The party from the sky-star sat on special stools at the far end of the big single room that occupied the entirety of the shining, perfectly cubical building they had brought down from their dwelling in the heavens ten years before, when the Taking began. Gretchen counted them: ten—seven men and three women, it appeared, from their sizes and the length of their hair, though their clothing did not seem to differ according to their sex. All wore the same kind of tunic and the same kind of loose, long pants, though for both men and women the colors and patterns upon those garments seemed to possess an extraordinary variety.
“Come forward,” said a man’s voice. Gretchen did not immediately see who had spoken, and as she stood still in her best blue dress, patterned after the relics of the old days, she was conscious that if the first Taking had not happened, her mother would not have had either the fabric from which to sew it or the time in which to do the sewing. At the same time, as she searched the faces of the sky-people, she realized that her mother had made her the dress and then urged her to don it this morning because the sky-people had suggested that candidates for the Taking wear such dresses, since those sky-people who came to take girls into service had a preference for seeing the girls wear something nice and old-fashioned.
“It shows respect,” Gretchen’s mother said, when Gretchen had asked why she should wear what the sky-people wanted her to wear. “It shows that you want a kind master, who understands the value of a girl who respects him.”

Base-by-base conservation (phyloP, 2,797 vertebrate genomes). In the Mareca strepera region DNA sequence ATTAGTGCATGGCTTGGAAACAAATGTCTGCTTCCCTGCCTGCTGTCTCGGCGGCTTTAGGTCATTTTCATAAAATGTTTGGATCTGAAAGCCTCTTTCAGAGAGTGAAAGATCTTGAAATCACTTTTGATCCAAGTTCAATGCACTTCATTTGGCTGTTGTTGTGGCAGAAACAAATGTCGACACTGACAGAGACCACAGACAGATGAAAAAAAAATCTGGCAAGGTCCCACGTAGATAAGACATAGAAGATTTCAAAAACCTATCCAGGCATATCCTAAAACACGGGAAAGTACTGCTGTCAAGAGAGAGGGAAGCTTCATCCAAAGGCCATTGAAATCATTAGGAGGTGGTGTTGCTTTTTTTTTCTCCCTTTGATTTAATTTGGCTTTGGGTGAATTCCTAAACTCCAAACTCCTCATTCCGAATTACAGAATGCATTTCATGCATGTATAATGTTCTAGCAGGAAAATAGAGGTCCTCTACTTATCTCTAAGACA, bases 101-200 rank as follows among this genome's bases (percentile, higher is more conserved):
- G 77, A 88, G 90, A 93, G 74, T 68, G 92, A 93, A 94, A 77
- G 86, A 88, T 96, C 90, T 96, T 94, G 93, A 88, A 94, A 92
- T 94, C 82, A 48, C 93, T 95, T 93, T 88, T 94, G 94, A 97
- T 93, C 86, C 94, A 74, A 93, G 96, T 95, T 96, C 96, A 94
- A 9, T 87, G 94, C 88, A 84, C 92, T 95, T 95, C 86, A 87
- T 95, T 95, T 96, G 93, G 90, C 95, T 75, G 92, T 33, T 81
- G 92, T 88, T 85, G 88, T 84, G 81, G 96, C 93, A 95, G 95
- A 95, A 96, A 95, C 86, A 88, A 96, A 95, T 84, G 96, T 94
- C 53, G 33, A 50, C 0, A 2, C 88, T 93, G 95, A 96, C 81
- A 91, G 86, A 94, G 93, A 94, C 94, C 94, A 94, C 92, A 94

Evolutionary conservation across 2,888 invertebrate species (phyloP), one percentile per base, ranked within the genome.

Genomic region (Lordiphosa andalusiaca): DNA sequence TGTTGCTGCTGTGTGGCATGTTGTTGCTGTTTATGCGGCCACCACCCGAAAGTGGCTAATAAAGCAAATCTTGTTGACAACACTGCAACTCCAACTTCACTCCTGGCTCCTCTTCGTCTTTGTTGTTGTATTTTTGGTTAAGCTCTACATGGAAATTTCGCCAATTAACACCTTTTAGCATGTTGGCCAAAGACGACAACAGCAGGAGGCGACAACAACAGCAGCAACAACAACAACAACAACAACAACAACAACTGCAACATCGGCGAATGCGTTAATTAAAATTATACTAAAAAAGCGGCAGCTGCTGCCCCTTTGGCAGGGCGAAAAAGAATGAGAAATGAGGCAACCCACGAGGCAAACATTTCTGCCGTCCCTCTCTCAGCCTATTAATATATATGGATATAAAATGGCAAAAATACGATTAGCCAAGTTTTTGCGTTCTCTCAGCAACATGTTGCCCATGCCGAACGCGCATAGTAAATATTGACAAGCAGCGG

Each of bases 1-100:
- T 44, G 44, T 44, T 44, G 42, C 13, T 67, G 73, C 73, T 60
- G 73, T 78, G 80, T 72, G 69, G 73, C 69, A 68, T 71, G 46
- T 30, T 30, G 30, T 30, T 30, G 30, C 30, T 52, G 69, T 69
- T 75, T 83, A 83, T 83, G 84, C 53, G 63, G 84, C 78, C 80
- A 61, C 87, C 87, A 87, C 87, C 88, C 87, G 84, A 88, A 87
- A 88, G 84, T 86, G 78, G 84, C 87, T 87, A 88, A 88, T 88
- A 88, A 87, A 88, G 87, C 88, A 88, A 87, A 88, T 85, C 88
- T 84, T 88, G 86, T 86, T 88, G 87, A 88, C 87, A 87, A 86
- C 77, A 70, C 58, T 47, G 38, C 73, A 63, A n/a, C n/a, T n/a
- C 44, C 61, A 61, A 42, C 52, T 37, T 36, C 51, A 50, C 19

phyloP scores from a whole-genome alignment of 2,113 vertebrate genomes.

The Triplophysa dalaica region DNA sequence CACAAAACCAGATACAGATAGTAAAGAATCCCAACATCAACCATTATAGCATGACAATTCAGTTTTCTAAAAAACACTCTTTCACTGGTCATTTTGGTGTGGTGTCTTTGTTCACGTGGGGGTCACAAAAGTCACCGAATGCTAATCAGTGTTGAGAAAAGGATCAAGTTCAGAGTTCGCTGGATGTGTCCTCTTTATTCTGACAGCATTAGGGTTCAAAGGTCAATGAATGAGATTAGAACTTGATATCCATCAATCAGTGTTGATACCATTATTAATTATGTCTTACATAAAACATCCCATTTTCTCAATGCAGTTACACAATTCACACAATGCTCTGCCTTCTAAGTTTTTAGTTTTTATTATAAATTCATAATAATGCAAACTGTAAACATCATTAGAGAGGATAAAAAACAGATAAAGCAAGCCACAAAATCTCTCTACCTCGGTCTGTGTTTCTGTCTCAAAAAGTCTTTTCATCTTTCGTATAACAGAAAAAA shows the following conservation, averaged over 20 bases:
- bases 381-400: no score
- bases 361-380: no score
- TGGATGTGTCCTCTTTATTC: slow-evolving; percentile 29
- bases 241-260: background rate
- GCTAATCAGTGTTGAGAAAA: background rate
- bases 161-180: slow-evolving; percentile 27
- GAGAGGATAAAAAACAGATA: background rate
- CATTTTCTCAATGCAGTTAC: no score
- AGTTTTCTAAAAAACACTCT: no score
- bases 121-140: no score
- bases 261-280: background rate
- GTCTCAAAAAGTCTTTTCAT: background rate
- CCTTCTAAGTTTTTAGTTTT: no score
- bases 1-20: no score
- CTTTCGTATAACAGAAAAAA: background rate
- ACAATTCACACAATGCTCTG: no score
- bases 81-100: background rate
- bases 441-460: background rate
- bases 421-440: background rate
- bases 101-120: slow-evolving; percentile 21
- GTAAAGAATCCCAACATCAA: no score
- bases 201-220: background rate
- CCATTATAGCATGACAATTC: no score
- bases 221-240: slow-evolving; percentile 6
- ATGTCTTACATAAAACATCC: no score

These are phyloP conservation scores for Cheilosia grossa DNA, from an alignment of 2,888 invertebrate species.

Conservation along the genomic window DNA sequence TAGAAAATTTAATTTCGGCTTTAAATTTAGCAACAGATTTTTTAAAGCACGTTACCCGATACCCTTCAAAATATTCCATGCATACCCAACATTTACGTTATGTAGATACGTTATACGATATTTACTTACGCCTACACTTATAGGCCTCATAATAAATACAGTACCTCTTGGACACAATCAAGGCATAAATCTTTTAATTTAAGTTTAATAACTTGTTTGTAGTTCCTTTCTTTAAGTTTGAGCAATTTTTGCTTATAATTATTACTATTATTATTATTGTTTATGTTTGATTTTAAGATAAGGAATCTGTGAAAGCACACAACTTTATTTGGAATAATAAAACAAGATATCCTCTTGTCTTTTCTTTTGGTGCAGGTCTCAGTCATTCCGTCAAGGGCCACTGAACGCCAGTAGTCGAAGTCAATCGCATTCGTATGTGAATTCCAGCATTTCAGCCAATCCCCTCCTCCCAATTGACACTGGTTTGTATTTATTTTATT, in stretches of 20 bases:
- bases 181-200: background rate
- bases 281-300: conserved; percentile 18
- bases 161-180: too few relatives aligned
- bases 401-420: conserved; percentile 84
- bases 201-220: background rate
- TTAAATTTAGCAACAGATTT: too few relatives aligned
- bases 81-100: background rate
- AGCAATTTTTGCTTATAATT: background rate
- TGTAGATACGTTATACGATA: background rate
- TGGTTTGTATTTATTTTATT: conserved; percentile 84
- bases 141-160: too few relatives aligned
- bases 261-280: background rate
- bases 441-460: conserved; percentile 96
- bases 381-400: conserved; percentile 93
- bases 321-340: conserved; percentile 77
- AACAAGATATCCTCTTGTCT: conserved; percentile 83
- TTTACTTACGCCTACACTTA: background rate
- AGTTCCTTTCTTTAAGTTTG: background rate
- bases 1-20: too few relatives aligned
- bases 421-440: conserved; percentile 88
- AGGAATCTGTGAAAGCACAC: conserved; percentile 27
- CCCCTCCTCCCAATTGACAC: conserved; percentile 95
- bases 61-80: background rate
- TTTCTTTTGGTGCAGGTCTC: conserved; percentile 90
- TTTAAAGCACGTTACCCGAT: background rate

“But why do they want girls to wear such old things? Why can’t I show respect by wearing clothes like theirs?” Gretchen knew all this talk would be for naught in the end, because she wouldn’t be taken. She just felt the need to lay the groundwork, in her mother’s mind, for the way Gretchen would disappoint her hopes of sending her daughter to the sky-star.
Her mother had sighed. “Because you’re a relict, Gretchen. You know that. If you’re taken, your children will wear those clothes.”
“But aren’t relicts people, just like them?”
“People, yes, but not like the sky-people. Don’t you remember what life was like before the Taking began? I know you were only ten when we came here, but don’t you remember how scared I was? I tried to keep it from you, but I could see that you understood, and I could see that you understood how much better things were when we came inside the enclosure.”
Gretchen started to feel terrible, then, and that was even before her mother had said, with tears in her eyes that made Gretchen cry as well, “Don’t you remember how your father died?”
“Come forward, girl,” the man said again, with only a very little less patience, and now Gretchen found him at the end of the semi-circle formed by the stools, ten feet away over a floor covered by a soft gray stuff that felt lovely on Gretchen’s bare feet. He had a round, red face and short gray hair, and he wore a green tunic over black pants.